Confronted with the horrific truth on many levels, Oedipus is placed in an impossible reality. He acquires a sense of the pathetic because he is exposed to be a frail human being. He understands that the truth and his role in it are both horrific. He has married his mother and killed his father. Oedipus has also recognized that he has experienced a painful reversal. From the king who swore to go to the ends of the earth to find the source responsible for the plague that has besieged his people, he has realized that he is the source of their pain. Oedipus as both man and ruler has been exposed as a frail human on both professional and personal levels. This instant, a threshold of painful revelation, is a reality from which he cannot escape:
For he removed from her garment the golden
brooches which she was wearing; he lifted them
and struck the sockets of his own eyes,
shouting that they would not see either the evils
he had suffered or the evils he had done,
now only in darkness could they see those whom
they must not see, in darkness could they mistake
those whom they wanted to recognize.
The act of Oedipus blinding himself is reflective of both the magnitude of his transgression as well as his acceptance of responsibility. Oedipus is not able to live without taking some significant action. Since "the evils he had done" were committed with full eyesight, it is symbolic that he blinds himself. Being devoid of physical sight, the implication is that Oedipus has gained a sense of internal sight that represents wisdom. The myopia that he possessed when he had sight has now been replaced with a new type of sight that is not physical, but transcendent. Oedipus' acknowledgement of his condition is evident in his addressing the Chorus as well as the audience: "For why must I see, /I for whom no sight is sweet?" Oedipus has the understanding that physicality and temporality is not as important as that which is transcendent and universal. The actions of the human being have to be seen in a larger context. Reflective of Teiresias' words, in blinding himself Oedipus recognizes that wisdom must be worthwhile to the wise. This extends to the symbolic relevance of Oedipus blinding himself.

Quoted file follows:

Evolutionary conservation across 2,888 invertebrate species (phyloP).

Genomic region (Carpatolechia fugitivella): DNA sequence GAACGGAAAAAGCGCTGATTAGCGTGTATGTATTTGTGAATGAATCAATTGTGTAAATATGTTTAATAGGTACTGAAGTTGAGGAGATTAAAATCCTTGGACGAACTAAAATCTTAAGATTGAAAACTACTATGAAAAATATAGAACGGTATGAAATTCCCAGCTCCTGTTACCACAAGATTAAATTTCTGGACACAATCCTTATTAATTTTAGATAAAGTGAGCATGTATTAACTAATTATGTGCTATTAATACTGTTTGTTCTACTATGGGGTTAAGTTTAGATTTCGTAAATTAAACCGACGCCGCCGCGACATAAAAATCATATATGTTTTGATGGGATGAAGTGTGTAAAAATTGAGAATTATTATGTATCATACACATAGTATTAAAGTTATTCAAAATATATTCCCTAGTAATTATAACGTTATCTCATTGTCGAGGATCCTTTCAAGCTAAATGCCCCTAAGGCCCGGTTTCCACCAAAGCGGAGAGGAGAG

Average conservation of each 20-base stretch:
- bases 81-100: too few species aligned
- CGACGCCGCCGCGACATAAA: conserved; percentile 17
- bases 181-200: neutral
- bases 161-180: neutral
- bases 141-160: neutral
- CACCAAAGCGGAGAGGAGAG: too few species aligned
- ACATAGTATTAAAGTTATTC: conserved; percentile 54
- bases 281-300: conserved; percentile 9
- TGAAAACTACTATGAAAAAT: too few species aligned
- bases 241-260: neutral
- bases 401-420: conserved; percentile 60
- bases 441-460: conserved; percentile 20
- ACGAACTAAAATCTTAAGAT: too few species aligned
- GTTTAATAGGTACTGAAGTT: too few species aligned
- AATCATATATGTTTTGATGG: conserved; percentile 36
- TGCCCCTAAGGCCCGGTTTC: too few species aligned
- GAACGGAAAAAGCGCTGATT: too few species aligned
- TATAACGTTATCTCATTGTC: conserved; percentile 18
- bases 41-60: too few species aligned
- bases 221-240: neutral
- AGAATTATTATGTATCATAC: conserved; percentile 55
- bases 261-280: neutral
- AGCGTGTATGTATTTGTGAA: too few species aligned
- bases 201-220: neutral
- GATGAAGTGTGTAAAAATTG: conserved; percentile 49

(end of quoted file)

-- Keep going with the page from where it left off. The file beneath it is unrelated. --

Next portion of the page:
Another reason why Oedipus' act of blinding himself is so symbolic is that it causes him to see that which is important. After blinding himself, Oedipus is no longer interested in claims of power and discovering temporal notions of human truth. Rather, he clearly sees that which is important in his devotion to his daughters. He finally "sees" that which is meaningful:
My children, where are you? Come here, come
to these hands of mine that are siblings to yours,
hands that brought to this sad state the once
bright eyes of your begetting father,
who, children, neither seeing nor knowing was
proved your father from the same place he himself sprang.
And I weep for you, although I cannot see you;
contemplating the bitterness of your lives,
the sort of life men will force you to live.
While "the bright eyes" are gone, there is a new sight which has emerged. This sight recognizes the universal elements that defines consciousness. It took Oedipus losing his physical sight to gain this metaphysical one. Due to this, Oedipus' actions are symbolic to understanding in human consciousness. The suffering that comes as a result of knowledge enables a new, symbolic form of sight to emerge.